Bert's Blog™ features anything and everything to do with what is more suitable for those living with asthma and allergies. The blog also presents information for manufacturers aiming to provide products and services for those patients with asthma and allergic diseases.
Bert takes the science of certification and talks about it with you so that all can better understand what it means to be Certified asthma & allergy friendly™. He will also discuss tips, asthma and allergy news and resources, Q&As, newly certified products and services, and more.
Bert's Blog™ will occasionally feature guest bloggers from the Asthma and Allergy Foundation of America (AAFA) and Allergy Standards Limited (ASL) who will talk about manufacturer tips, new Certification Standards, and industry news.
Blog posts tagged in Children
The Asthma and Allergy Foundation of America Helps Parents Find Toys that are Certified asthma & allergy friendly®
Allergy season is around the corner, and parents should be aware of the asthma and allergy triggers in both their home and outdoor environment. With windows and doors buttoned up for winter, dust, mold, and other allergens can quickly accumulate inside – making things like children’s toys a magnet for these allergens.
One way to recognize toys as being more suitable for asthma and allergies is by looking for the asthma & allergy friendly® Certification Mark on the packaging. Toys that are certified asthma & allergy friendly® have undergone material tests to make sure they don’t have properties that are likely to irritate both asthma and allergy symptoms. They must also be tested for certain chemicals that could cause allergic or irritant reactions. Lastly, any allergen accumulating within a stuffed toy must be removable by laundering in a washing machine.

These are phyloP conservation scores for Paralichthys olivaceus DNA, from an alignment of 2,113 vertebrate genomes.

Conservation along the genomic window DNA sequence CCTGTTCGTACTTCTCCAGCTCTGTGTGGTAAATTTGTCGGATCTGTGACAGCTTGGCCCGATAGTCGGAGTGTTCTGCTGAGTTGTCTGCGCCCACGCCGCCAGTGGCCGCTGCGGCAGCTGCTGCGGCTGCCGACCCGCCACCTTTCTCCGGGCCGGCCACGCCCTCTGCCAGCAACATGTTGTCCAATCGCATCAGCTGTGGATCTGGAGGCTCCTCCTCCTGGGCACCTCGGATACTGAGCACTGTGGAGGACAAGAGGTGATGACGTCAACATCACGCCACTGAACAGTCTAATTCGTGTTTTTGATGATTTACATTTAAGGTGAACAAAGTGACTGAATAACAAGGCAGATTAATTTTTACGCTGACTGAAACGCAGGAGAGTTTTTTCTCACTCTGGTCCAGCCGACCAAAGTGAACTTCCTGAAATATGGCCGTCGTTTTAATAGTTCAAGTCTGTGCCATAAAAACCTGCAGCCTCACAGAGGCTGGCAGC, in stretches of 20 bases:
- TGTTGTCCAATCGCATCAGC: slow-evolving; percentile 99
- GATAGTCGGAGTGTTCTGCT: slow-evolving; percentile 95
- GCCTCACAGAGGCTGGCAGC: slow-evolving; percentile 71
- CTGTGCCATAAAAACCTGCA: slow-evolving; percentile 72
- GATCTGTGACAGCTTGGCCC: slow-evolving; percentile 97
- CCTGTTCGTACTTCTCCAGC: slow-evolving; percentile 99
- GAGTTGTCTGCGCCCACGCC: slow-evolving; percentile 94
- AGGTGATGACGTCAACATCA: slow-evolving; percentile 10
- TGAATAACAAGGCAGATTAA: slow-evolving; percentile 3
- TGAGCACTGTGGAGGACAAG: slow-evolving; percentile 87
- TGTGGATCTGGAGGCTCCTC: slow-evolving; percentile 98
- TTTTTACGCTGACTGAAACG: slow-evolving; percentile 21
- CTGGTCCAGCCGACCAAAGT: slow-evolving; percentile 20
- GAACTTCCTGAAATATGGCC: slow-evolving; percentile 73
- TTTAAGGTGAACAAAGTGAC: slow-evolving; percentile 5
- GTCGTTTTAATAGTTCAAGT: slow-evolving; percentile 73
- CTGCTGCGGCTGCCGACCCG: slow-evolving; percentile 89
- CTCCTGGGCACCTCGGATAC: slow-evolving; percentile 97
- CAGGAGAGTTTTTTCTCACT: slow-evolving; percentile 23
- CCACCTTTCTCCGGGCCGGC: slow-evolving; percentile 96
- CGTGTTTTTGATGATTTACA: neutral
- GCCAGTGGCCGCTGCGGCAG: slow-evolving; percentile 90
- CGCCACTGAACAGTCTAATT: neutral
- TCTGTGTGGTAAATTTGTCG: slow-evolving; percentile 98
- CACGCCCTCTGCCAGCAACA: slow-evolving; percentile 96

If you’re not sure whether or not the toy you want is certified, just pull up the asthma & allergy friendly® Certified Products App on your smartphone and scan the barcode. You can also browse certified products ahead of time and see which stores carry them. It’s that easy!
The back to school season is stressful for any parent. You have to buy new clothes, new supplies, and new lunch boxes. Not to mention you have to figure out afterschool care. Oh, and if your child has asthma or allergies, you need to make sure they’ll be safe at school when you’re not around. So let’s just add scary to the stress for parents of children with asthma or allergies.
You’re very aware of your child’s triggers so you can actively work to reduce their exposure in your home through simple cleaning routines or long-term renovations. But do their principles, teachers, or school nurses know what triggers your child’s asthma or allergies? Do they know what to do if your child has an asthma attack or allergic reaction?
Triggers can be anywhere and everywhere at a school. Rugs or carpeting can collect dirt and dust mites. Classroom pets are cute but problematic. Rigorous sports may exert your son or daughter and there are bees on the playground with freshly mowed grass. For children with food allergies, the cafeteria presents a problem and so do the treats sent by other parents.